| Former West Indies captain Sir Vivian Richards at a press conference in New Delhi on Friday. He announced his participation in the third edition of the McDowell’s Signature Celebrity Golf to be held on Saturday. (PTI)
New Delhi: Sachin Tendulkar's style of batting got a vote of confidence on Friday from West Indies legend Sir Vivian Richards who said that the Indian ace was batting quite maturely, expected of players of his age. Sachin, who has played attacking cricket over the years, has come in for criticism in recent times for a change in batting style which appears to be defensive.
But Richards said Sachin has already proved himself and it would be very difficult for any other Indian player to match his on-field achievements.
'I read an article just before the Pakistan series where people asked questions about Tendulkar. I feel that if he quits cricket right now, he will still remain a legend,' Richards told reporters.
'He is now more into a fortifying role. You must respect that he has grown older. He can't always fulfil the things that is expected of him.'
Richards, who is here to take part in a charity golf tournament to be played in Gurgaon on Saturday, said the Indian batsman has carried the responsibility of the team for a long time with success.
'He has carried India's mantle for long. He has done his job and has done it well. He may be looking to play the way he started his career, but that is not always possible.
'When you are 21, you are the best, with a perfect sight and good hand-eye co-ordination. At 26, you get a lot of wiser. Tendulkar is now a very mature player.'
Richards also praised Virender Sehwag's batting prowess but said that Sehwag needs to be a little more consistent to scale new heights.
'I would like to see Sehwag be a little more consistent. I like his style, the way he plays. He does not care about the bowler and I like that. But he needs to concentrate a little more. I am sure he will do that as he grows older.'
On comparison between Sehwag and Sir Don Bradman, he said 'judging from what I have seen of the Don, there is no comparison at all.'
He also disagreed that explosive players like Sehwag and Shahid Afridi were copying his batting style. 'I don't think they are aping me. Viv Richards is Viv Richards. I won't compare myself with anyone else.
'When I was playing I drew inspiration from others, but never aped anyone. Each player has his own style.'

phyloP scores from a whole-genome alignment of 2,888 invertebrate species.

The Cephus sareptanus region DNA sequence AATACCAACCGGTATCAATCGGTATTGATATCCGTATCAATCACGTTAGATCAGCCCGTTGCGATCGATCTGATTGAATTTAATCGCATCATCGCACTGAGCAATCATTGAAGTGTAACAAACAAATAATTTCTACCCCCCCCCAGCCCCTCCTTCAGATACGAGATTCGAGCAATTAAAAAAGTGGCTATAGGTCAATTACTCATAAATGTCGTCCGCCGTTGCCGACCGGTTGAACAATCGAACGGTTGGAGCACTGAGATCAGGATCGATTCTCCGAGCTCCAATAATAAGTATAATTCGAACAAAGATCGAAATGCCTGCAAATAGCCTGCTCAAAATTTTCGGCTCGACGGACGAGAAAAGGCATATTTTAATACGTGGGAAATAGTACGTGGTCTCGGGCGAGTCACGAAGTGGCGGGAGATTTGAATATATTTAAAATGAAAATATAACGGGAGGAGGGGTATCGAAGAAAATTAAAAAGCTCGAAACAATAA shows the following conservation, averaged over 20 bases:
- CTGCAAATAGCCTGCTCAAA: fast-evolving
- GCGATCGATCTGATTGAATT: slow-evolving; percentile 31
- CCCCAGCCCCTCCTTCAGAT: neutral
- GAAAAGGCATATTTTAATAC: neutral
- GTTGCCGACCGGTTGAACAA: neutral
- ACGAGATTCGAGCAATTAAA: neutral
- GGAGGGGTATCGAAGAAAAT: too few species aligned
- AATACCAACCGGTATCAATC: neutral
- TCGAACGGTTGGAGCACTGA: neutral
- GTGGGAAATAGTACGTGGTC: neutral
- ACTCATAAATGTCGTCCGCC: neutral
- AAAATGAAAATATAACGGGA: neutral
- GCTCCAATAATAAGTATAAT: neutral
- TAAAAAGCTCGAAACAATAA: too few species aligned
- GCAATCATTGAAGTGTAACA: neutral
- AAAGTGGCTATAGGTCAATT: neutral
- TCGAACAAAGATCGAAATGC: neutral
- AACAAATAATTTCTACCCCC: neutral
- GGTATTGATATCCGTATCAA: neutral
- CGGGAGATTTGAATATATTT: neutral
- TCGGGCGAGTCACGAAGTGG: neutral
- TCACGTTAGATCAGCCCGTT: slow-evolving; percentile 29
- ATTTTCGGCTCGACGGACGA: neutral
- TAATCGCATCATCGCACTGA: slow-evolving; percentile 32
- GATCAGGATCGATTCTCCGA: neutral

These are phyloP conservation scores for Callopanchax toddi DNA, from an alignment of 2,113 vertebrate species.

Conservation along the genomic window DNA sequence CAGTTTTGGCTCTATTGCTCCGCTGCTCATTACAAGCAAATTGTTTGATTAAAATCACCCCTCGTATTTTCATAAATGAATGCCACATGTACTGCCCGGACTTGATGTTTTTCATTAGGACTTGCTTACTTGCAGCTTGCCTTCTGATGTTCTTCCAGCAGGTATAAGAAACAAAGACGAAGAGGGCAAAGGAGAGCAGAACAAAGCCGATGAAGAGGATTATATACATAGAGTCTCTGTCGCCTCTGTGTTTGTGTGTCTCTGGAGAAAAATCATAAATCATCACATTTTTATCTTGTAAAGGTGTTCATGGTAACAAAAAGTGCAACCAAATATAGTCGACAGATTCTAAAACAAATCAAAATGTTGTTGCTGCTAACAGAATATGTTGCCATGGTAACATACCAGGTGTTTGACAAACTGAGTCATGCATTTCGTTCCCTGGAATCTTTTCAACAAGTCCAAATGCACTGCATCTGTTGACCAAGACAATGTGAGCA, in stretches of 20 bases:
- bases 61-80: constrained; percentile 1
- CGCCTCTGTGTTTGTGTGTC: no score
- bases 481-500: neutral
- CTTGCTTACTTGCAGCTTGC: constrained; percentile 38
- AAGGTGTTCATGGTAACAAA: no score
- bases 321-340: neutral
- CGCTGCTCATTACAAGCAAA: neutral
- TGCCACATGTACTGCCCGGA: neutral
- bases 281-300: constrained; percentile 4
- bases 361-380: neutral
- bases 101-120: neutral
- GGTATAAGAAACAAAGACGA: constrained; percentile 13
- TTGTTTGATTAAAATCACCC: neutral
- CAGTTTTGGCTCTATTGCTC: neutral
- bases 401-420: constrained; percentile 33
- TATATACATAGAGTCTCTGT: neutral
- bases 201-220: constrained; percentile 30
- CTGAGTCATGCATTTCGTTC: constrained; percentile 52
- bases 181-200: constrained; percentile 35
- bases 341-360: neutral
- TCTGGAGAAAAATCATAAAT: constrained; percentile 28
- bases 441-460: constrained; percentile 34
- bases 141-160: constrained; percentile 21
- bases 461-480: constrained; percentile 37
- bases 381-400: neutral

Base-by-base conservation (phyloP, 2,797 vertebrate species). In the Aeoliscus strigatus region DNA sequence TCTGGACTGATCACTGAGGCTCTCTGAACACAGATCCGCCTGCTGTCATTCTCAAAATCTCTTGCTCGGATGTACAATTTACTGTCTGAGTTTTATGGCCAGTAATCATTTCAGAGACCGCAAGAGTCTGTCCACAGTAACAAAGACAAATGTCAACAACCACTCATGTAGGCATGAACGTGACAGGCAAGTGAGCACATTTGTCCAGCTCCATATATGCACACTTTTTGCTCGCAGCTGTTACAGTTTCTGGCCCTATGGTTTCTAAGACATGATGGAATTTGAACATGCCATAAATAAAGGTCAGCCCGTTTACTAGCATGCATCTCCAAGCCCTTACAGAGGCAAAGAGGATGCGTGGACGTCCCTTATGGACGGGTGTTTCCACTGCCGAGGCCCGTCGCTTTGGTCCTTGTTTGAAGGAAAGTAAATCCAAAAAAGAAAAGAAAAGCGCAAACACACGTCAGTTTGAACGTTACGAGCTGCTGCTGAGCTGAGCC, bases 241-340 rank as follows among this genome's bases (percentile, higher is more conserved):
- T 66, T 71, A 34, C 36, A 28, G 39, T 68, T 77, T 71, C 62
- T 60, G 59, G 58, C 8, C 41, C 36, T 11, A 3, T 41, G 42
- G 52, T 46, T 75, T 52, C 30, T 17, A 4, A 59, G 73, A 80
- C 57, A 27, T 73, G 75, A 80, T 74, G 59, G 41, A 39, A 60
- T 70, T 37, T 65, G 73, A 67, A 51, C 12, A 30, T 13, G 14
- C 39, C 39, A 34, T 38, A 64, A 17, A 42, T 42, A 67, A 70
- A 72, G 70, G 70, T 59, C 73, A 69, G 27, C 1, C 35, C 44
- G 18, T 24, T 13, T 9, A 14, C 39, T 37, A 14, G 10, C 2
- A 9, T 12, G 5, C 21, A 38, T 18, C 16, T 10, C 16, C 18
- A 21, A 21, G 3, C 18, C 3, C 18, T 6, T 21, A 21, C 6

Richards also had a piece of advice for the beleaguered Sourav Ganguly, saying the Indian captain needed to believe in himself to come out of the rut.
Sourav has had a poor run with the bat in recent times and his misery was compounded when he was handed a six-match ban by the ICC for India's slow over-rate during the just-concluded series against Pakistan.
'He needs that character, strength. He is in such a rut. But he must keep his head above the water and believe in himself.'
Richards praised Irfan Pathan and Zaheer Khan, saying the duo have it in them to serve the country for a long time. 'When you have left-armers, they can work things in your favour. I always found it bit funny to face left-arm bowlers from the angle from which they deliver the ball.
'Both Pathan and Zaheer gave Australia a whole lot of trouble. If you keep them fit, they can do a lot of good to your cause.'
Turning to West Indies, Richards said Shivnarine Chanderpaul was doing a good job as a captain, but declined to acknowledge that the return of some of the players, including Brian Lara, into the fold for the ongoing Test series, following a dispute over sponsorship deal, has done any good to the side.
'Chanderpaul did well in Guyana in the first Test. That's a huge bonus for West Indies cricket. But when they went to the second Test with several stars, they lost by a big margin. 'We would have loved to see Lara a little more successful as a captain. The saddest part is that when he scored runs, it did not reflect in the performance of the team.'
He regretted West Indies' failure to produce 'intimidating and 6 feet- five inches tall' bowlers any more who could have made a difference to the fortunes of Caribbean cricket.
On the upcoming World Cup, scheduled to be held in the West Indies in 2007, he said 'its going to be tough (for West Indies). I believe we should at least have a team in place that can handle some pressure.'
Richards said Pakistan's good show in India must have instilled a lot of confidence in the team ahead of next month's Test series against West Indies.
Richards, who played against some of the best batsmen in the world, declined to pinpoint any one as the best.
'It would be unfair to single out one person. I have seen a lot of players who are wonderful cricketers,' he said. 'Ian Chappell, Sunil Gavaskar, Gundappa Viswanath, Lawrence Rowe, Gordon Greenidge, Greg Chappell were all great players. But I won't name one as the greatest.'